I will save you, dear reader, the agony of waiting with me, as months go by, and the seller responds to mails no longer on a daily basis but every few weeks, always with plausible reasons why he hasn't been able to respond, and always with a plausible excuse for why the DVD mightn't have arrived. When it becomes clear that the delay is ridiculous, and I threaten to leave negative feedback, the seller agrees to send me another copy; when it becomes further clear that this second copy will never arrive, and I further threaten negative feedback, the seller says (after a sufficiently long delay that the three-month deadline has expired both for feedback and for a refund through paypal.com) that he will send me yet another copy. To this I agree, and, eventually, this (hypothetically) third mailing does arrive -- but it is four (two for the original, two for the sequel) DVDs-R. On consulting the seller's most recent mail to me, I see that the sentence "I will have to send you a copy if you want", which I took to be a lamentation of the need to mail me a third copy of the DVD, actually meant that he would be sending me just that -- a copy, not an original. (I still don't know whether this guy intended all the time to send me only a copy -- I guess that's most likely -- or actually had the misfortune of losing two copies in the mail.) Oh well. My goal is to see the content of the DVD, not the DVD itself, so, though this is a disappointment, after all this time -- six years since I started looking! -- I am willing to settle for this, and I take the DVD home, where my wife, just as eager as I am by now to find how the saga continues, sits down with me to watch it.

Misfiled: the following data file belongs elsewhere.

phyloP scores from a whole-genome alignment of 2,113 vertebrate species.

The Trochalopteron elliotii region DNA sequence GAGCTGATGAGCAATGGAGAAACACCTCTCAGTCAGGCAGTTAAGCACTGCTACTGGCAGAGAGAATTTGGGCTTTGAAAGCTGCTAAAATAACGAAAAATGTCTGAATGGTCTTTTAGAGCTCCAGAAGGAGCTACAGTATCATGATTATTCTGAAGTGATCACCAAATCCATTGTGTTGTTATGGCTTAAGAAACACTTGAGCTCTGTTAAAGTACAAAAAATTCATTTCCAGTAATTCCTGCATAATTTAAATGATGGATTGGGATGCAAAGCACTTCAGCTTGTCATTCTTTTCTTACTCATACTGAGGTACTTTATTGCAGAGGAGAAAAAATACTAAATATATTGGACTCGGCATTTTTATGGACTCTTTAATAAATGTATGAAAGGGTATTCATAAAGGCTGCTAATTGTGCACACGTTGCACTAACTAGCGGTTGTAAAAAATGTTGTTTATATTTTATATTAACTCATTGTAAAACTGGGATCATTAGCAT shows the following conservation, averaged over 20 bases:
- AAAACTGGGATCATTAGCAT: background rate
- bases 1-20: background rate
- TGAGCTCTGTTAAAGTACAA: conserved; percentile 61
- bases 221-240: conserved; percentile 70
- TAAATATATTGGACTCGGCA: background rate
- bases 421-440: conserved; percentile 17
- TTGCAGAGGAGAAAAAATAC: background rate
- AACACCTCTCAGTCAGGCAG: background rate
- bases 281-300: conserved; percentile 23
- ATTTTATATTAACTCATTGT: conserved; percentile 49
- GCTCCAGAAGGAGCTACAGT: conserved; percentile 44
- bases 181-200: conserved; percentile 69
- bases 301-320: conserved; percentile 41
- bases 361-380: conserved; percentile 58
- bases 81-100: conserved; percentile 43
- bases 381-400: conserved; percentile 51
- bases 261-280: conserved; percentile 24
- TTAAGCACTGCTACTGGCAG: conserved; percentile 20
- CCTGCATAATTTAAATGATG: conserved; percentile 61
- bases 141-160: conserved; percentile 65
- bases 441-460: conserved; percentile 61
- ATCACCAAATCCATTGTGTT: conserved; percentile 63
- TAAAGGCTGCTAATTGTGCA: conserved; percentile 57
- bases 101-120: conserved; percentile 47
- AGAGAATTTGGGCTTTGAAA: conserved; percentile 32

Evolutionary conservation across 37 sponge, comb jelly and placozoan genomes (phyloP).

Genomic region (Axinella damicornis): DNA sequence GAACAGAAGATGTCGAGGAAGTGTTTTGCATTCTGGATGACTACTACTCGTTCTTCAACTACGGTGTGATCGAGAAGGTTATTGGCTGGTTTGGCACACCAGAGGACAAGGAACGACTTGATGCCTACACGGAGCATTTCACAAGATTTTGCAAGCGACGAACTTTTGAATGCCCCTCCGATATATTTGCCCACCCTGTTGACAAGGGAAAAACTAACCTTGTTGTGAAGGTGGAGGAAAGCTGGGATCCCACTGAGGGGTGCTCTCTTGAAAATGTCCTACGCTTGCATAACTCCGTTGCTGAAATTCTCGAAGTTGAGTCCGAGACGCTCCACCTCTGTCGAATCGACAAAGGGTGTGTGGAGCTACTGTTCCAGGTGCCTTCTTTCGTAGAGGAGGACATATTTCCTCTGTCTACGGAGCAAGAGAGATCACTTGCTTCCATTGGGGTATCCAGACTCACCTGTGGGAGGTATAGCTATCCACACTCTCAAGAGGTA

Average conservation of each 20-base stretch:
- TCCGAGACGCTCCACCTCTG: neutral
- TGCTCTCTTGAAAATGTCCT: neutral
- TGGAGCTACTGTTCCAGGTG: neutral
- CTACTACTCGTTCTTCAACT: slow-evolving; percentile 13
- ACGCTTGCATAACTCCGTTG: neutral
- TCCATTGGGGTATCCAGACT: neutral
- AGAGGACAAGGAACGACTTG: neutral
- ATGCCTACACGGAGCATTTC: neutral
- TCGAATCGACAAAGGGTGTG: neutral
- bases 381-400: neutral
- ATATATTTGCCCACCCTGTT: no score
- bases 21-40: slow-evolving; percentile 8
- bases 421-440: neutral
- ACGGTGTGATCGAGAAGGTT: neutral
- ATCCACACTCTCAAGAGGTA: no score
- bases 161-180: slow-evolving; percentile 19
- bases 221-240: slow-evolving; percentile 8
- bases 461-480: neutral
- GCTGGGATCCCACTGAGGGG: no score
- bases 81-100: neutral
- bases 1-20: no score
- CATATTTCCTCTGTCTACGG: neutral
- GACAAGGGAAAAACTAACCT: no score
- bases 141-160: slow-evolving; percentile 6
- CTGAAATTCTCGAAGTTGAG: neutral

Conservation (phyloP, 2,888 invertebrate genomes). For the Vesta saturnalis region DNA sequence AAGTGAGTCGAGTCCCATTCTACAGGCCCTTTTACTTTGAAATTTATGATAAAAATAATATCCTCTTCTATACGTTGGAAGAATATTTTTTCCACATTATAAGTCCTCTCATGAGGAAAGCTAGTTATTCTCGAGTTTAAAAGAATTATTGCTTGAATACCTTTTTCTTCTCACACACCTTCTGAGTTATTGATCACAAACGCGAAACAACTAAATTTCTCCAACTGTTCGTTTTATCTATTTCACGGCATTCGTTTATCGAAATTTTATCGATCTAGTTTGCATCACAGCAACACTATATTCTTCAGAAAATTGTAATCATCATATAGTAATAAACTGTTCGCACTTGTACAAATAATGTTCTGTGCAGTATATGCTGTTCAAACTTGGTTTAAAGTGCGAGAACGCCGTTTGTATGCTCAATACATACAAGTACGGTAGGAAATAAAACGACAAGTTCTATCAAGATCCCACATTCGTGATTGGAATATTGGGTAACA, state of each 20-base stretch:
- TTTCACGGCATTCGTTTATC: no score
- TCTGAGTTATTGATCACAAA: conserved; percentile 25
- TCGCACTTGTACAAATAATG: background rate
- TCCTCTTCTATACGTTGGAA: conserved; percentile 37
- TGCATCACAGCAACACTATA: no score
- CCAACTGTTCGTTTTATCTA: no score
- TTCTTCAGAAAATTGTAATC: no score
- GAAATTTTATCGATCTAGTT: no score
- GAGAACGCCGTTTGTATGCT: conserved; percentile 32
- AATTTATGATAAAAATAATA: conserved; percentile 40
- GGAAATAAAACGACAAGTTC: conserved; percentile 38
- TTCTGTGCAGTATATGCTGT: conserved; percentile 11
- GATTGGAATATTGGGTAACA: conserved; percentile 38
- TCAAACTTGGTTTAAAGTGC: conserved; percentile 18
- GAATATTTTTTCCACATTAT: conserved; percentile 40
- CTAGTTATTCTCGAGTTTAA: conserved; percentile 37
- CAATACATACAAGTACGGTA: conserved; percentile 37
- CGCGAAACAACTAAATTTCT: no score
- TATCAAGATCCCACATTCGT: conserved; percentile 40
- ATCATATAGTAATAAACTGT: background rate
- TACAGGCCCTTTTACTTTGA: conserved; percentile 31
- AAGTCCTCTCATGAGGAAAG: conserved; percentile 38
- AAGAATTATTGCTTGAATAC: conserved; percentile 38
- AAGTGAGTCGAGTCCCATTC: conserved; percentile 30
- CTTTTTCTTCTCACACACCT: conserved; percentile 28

All is happiness now, and all is joy, as we sit down to watch it. For about an hour our joy (fettered only by the abysmally poor subtitles) frolics, until suddenly the DVD player chokes and stops. There is a bad sector, perhaps, or a scratch, or something which is keeping the finicky DVD player from being happy enough to proceed. (It is possible to fast-forward past the bad patch, once one knows where it is, at the expense of missing about thirty seconds of the movie, but then there is another one just a little farther on past which one cannot fast-forward.) Not one to be so easily kept from my prize, I take the DVD to my computer and rip the VOBs, determined at least to watch the movie on the computer -- which seems like a reasonable, if again disappointing, plan, until I come to the later bad patch mentioned above, and discover that, though the movie does resume again, it does so only after about ten minutes' worth of unwatchable 'test screen'-type colour blocks. Despite my wife's urgings that ten minutes out of four hours' worth of movie is not really that much, I am bitterly disappointed, and shelve the DVD (comforting myself only with the sour-grapes justification that it probably wouldn't have lived up to the original anyway). My mail to the seller, suggesting that if, after four months' wait, all I have to show for my trouble is a copied DVD which is not even playable, then at least he could refund a small percentage of the charge, goes (surprise!) unanswered. If anyone out there wants -- say, for a 'Fraudsters of e-Bay' collection -- a bad print of Riget II, it can be had for only a nominal fee.